Gear You Will Need Later On:
4. Crash Pad
You will need a crash pad if you want to start bouldering outside. Bouldering is a type of climbing that is unroped and involves putting a thick foam pad, a Crash Pad, on the ground below the boulder problem to protect your fall. Boulder routes typically don't go as high as rope problems and usually top out at 15 to 20 maximum. You also don't necessarily need a partner to go bouldering, though one can be nice for company and for a spot over a risky move. Many climbers prefer bouldering for its simplicity; just get a crash pad, shoes, and chalk, and you are set.
It is also easy to travel to bouldering destinations without dragging along a lot of gear. Many places rent out crash pads for climbers to take with them. If you are planning a trip to Colorado and need a crash pad, be sure to rent one from our Denver location.
Some gyms require you to bring in your own rope once you've started Sport Climbing, a type of climbing where you bring the rope up with you and clip it to bolts as you progress up the wall. You will also need a rope to do any outdoor climbing. Ropes come in different thicknesses and which thickness you need with depend on what you are using the rope for. Starting off, you may want a dynamic rope that is thicker, around the 9.6mm to 9.9mm range as they tend to be burlier and more durable. Later on, a rope that is 9.2mm to 9.5mm may fit better, as these are lighter weight and better for long days on the rope. Ropes smaller than that are more specialized and are meant for different climbing objectives than wall climbing.
Ropes come in different lengths as well. A 40 meter rope is the perfect gym sized rope so you have less to work with as any longer is usually not needed in a gym setting. 60 meter ropes will get you almost any single pitch route outside, but for those looking to eventually get in to multi-pitch climbing, or what the extra length for the outlier routes, a 70 meter is the way to go.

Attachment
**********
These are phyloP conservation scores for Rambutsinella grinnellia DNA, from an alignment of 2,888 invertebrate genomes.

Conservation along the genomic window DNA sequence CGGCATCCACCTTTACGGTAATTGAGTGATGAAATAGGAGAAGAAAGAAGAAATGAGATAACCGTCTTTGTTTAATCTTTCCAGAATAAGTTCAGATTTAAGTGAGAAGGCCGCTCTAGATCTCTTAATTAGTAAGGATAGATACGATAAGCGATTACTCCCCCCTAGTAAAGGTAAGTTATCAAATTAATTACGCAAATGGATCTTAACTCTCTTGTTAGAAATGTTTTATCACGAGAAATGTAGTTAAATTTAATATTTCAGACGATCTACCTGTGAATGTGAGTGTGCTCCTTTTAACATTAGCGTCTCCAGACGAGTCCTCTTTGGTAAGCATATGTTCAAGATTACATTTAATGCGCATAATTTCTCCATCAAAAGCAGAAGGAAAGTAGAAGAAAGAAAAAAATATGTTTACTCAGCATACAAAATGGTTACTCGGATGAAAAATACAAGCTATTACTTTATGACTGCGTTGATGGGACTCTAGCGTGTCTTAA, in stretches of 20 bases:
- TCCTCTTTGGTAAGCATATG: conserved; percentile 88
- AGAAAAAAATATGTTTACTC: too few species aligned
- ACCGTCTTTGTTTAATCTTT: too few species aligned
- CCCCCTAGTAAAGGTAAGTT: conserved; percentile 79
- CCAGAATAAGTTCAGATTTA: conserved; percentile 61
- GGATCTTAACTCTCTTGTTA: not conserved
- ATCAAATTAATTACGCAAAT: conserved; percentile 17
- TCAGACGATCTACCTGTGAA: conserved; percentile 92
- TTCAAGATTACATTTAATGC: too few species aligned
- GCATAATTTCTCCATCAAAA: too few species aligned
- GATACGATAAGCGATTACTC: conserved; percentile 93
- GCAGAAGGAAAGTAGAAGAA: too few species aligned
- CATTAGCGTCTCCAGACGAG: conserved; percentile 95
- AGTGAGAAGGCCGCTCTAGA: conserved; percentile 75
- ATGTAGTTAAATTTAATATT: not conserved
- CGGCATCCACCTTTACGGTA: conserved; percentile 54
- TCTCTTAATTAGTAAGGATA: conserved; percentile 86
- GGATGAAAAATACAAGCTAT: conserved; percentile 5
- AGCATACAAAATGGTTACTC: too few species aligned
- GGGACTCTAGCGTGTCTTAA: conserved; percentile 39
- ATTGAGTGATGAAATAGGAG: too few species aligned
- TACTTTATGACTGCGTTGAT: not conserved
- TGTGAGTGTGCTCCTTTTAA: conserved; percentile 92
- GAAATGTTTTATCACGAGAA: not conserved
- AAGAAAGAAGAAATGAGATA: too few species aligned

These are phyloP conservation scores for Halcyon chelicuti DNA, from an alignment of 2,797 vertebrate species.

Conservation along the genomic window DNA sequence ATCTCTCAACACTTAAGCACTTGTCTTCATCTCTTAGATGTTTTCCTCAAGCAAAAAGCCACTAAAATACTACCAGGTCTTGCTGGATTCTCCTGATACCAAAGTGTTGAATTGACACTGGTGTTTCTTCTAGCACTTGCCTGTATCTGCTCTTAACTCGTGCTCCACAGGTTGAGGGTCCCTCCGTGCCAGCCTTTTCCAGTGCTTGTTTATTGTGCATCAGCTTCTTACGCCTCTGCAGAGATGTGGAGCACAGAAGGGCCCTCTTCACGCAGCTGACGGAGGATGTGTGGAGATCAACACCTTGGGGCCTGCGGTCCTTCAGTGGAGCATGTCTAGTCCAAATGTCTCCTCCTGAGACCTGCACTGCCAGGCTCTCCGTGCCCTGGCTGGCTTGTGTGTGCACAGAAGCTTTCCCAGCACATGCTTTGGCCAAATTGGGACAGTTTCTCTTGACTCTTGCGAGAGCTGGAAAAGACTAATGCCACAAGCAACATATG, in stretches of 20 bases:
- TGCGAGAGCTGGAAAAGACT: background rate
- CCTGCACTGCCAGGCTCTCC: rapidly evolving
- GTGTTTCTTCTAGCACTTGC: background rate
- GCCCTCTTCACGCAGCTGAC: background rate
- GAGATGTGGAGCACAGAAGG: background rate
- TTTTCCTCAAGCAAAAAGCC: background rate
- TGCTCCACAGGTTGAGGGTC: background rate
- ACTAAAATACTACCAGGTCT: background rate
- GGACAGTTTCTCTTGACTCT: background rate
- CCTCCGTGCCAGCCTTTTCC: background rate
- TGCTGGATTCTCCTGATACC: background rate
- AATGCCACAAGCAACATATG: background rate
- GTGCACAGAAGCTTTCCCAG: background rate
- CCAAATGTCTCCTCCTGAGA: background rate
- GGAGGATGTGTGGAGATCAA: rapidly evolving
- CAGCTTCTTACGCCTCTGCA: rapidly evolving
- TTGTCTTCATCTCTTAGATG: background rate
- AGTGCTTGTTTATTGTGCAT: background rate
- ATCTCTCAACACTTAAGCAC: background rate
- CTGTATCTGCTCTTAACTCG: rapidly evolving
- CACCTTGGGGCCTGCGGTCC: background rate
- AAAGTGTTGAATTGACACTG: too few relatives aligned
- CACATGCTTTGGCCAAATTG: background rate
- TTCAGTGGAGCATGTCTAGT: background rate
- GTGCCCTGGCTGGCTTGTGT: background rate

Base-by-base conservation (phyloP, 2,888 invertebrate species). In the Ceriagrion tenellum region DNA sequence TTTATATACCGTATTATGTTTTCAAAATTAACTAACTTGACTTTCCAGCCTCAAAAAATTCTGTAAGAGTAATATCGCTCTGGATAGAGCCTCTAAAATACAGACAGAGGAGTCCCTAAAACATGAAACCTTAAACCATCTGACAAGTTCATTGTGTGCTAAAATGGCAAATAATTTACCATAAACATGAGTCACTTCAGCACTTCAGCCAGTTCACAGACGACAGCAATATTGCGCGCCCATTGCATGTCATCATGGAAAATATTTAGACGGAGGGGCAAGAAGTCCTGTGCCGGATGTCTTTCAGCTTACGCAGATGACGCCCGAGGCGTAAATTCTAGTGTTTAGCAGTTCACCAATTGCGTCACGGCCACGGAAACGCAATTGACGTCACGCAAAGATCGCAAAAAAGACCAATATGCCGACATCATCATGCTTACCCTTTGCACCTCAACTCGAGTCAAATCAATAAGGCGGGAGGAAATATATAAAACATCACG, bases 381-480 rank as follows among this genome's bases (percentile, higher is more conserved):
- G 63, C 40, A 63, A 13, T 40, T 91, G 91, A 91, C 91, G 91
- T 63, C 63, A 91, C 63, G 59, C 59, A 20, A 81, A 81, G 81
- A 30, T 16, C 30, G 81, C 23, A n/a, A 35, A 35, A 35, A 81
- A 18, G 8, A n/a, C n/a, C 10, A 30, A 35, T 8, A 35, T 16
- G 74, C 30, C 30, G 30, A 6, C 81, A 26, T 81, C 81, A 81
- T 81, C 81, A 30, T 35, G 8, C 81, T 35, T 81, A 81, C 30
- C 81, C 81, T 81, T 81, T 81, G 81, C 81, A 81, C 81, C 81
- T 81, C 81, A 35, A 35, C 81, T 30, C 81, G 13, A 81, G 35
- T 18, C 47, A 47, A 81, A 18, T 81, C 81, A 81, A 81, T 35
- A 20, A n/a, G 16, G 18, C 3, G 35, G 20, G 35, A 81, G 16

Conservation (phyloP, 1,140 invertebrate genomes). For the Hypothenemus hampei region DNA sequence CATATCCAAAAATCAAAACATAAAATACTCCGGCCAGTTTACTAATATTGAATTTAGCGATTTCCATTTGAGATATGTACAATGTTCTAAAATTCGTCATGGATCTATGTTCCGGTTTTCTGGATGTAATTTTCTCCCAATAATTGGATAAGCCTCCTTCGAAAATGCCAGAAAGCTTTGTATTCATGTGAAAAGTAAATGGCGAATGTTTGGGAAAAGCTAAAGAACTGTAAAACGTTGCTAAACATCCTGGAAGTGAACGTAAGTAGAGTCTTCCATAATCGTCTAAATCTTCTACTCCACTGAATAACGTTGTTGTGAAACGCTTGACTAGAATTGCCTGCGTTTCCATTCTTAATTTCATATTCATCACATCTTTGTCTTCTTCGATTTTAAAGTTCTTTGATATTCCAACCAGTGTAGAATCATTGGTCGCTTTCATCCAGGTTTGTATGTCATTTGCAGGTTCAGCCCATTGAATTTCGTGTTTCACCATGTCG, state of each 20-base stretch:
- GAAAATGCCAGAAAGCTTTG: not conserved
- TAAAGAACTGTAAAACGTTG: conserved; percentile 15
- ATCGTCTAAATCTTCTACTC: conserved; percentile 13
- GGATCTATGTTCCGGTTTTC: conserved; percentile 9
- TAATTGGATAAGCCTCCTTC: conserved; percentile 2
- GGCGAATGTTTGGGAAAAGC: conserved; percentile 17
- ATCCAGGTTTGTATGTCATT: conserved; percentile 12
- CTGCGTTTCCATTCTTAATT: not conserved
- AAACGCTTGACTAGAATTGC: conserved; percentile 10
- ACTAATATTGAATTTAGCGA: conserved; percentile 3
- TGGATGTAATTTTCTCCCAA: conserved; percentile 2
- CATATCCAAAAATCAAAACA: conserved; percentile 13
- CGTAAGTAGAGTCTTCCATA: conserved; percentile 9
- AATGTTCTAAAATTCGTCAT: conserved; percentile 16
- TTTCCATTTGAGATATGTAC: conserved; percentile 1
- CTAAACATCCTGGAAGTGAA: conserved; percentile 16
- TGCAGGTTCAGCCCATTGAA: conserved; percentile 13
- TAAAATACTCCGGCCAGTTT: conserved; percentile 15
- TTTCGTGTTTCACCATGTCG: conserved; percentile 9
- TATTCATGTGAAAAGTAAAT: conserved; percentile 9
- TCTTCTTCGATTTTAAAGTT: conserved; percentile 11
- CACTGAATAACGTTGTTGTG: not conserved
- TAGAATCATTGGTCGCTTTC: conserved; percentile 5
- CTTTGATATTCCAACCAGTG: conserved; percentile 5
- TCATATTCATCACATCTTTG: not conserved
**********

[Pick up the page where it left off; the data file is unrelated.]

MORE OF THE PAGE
We carry a variety of length and thicknesses of climbing ropes in store and online.
You will also need a helmet if you plan to start climbing outside. While many pro climbers may be pictured not wearing them, the majority of climbers do. A helmet not only helps to protect the climber from head injuries from hitting against the wall when they fall, but it also helps to protect both the climber and the belayer when rocks are dislodged from the wall while climbing. Many times, a helmet can keep the belayer conscious in case of a rock hitting them, allowing them to safely belay and lower the climber after.
Many times you will hear the word protection as you start getting into climbing. This refers to gear that is placed in the rock or in bolts outside as well as anchor building tools for the rope. Gear such as camelots, nuts, quickdraws, slings, quicklinks, and more fall into this category, but it isn't something you will need until later in your climbing career once you venture into outdoor climbing.
Pro Tip: Especially when starting out, buy the Black Diamond Package. It is a great deal that includes everything you need to get started climbing, with the Momentum Harness, Belay Device, Locking Carabiner, Chalk Bag, and Chalk.
4. Go Climb!
The best way to get better at it is to go climb! Many climbing gyms will offer classes to help you progress in climbing through strength training, footwork skills, rope techniques, rescue skills, and climbing partner meetups. Some gyms will also organize local competitions which can be a fun way to get involved with the climbing community. Others also do courses on climbing outside as well, to get you started on progressing from indoor climbing to outdoor climbing.
If you have any questions, leave a comment below or fill out the Contact Form to talk to an expert. We'll get back to you as soon as we can!